VHA Innovation Ecosystem and Office of Nursing Services are proud to celebrate the Year of the Nurse by highlighting a unique nurse-led innovation, or promising practice, each month for the remainder of 2020. With over 80,000 nurses throughout the VA health system, we are the largest employer of nurses in the nation. This month, we introduce employee innovator, Caitlin Rawlins, from the Charles George VA Medical Center (VAMC), in Asheville, NC.
When VA nurse Caitlin Rawlins, who studied art in college before getting her first nursing degree in 2010, saw her Veteran inpatients suffering from boredom, stress, and anxiety during their stays at VA hospitals, her background as both an artist and a medical professional led her to think differently about a possible solution: virtual reality (VR).
In VR therapy, patients use VR technology to navigate through virtual worlds and settings that are specially designed to confront a specific ailment, even if that challenge is simply the boredom of being in a hospital bed for a lengthy stay.
“From the first time I used VR with a patient post-operatively, I knew the potential benefits of this technology were limitless,” said Rawlins. “It was a post-total knee arthroplasty patient with significant pain management issues who, after 20 minutes of virtual reality, stated he no longer felt his leg/knee pain. He was just the first on a long list of Veterans who have had a similar reaction related to a variety of issues like pain, stress, anxiety, boredom and behavioral issues.”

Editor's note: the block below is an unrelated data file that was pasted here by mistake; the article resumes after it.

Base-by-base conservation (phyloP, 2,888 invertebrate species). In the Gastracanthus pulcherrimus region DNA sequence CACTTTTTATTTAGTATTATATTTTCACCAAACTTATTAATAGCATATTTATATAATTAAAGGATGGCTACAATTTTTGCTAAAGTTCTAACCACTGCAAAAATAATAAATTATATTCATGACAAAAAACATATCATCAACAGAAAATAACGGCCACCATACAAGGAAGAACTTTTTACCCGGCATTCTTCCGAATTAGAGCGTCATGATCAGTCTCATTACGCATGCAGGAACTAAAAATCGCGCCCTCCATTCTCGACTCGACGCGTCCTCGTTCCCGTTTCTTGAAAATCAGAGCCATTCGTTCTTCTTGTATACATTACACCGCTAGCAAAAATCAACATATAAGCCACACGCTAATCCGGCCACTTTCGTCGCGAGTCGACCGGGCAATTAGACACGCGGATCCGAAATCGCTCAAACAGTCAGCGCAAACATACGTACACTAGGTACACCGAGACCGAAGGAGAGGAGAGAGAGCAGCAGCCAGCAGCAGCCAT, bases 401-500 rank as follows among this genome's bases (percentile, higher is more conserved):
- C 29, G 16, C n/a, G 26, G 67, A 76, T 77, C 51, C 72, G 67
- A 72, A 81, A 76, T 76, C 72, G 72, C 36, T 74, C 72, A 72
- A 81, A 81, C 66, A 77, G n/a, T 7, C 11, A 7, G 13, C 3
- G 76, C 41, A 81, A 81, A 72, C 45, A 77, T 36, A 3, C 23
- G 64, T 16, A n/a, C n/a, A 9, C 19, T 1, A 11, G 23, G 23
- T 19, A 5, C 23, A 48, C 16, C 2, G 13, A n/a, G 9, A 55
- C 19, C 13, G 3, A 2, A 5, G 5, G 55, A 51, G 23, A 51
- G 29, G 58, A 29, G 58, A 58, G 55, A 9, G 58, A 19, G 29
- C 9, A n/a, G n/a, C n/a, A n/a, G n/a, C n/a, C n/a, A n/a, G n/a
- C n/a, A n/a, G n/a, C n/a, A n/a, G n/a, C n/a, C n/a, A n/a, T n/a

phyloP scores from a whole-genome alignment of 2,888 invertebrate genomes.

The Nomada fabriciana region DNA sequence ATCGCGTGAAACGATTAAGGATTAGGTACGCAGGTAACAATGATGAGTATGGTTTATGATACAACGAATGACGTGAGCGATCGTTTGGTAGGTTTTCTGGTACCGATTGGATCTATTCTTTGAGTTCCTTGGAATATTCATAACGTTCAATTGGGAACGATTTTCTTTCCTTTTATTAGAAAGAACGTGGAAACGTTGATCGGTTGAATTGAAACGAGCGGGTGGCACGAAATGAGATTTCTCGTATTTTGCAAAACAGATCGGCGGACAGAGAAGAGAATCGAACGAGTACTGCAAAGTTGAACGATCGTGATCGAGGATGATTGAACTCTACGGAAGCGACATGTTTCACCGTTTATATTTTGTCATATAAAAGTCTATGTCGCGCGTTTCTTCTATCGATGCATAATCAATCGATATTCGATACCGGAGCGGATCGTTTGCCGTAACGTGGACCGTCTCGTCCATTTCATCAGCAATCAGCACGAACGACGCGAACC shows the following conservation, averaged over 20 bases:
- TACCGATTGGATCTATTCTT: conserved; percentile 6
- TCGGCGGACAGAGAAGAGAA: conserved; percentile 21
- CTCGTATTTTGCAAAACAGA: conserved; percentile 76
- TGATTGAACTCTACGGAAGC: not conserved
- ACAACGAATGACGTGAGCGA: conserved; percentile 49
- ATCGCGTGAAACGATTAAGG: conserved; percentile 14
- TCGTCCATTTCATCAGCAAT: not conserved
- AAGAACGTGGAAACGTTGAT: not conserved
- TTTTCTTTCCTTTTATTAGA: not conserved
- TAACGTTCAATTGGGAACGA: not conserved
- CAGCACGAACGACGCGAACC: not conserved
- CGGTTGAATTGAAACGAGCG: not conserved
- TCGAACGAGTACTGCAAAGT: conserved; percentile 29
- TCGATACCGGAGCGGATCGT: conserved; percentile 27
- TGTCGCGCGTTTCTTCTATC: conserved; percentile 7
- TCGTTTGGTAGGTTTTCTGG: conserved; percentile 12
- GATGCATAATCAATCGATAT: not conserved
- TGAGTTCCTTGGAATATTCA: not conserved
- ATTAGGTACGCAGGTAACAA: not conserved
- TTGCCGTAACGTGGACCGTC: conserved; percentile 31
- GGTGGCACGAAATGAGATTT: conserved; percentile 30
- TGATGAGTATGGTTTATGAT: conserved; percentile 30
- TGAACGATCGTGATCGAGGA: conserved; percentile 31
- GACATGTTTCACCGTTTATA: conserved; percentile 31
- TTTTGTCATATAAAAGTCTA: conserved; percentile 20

While Rawlins’ work aims to stave off boredom for her Veterans, it has expanded to multiple types of VR therapy. In 2020, Rawlin’s program was selected as part of the VHA Innovators Network 2020 Spark-Seed-Spread Innovation Investment Program. As a Spread investee, she had the resources to spread her VR program to four more sites. She is also now acting as a consultant to more than 10 other VA Medical Centers who have started, or are starting, VR programs.
“I feel extremely lucky to work for an organization that prizes innovation and practice changes based on both evidence and the opinion of nurses,” says Rawlins. “In our facility and within the VHA, I get unwavering support as I expand this project and others I know that may not have been the case in many, or even most, hospitals around the country.”
Thank you, Caitlin Rawlins, for being a nurse leader and employee innovator. Celebrate the Year of the Nurse and follow Rawlins’ story all month on Facebook and Twitter.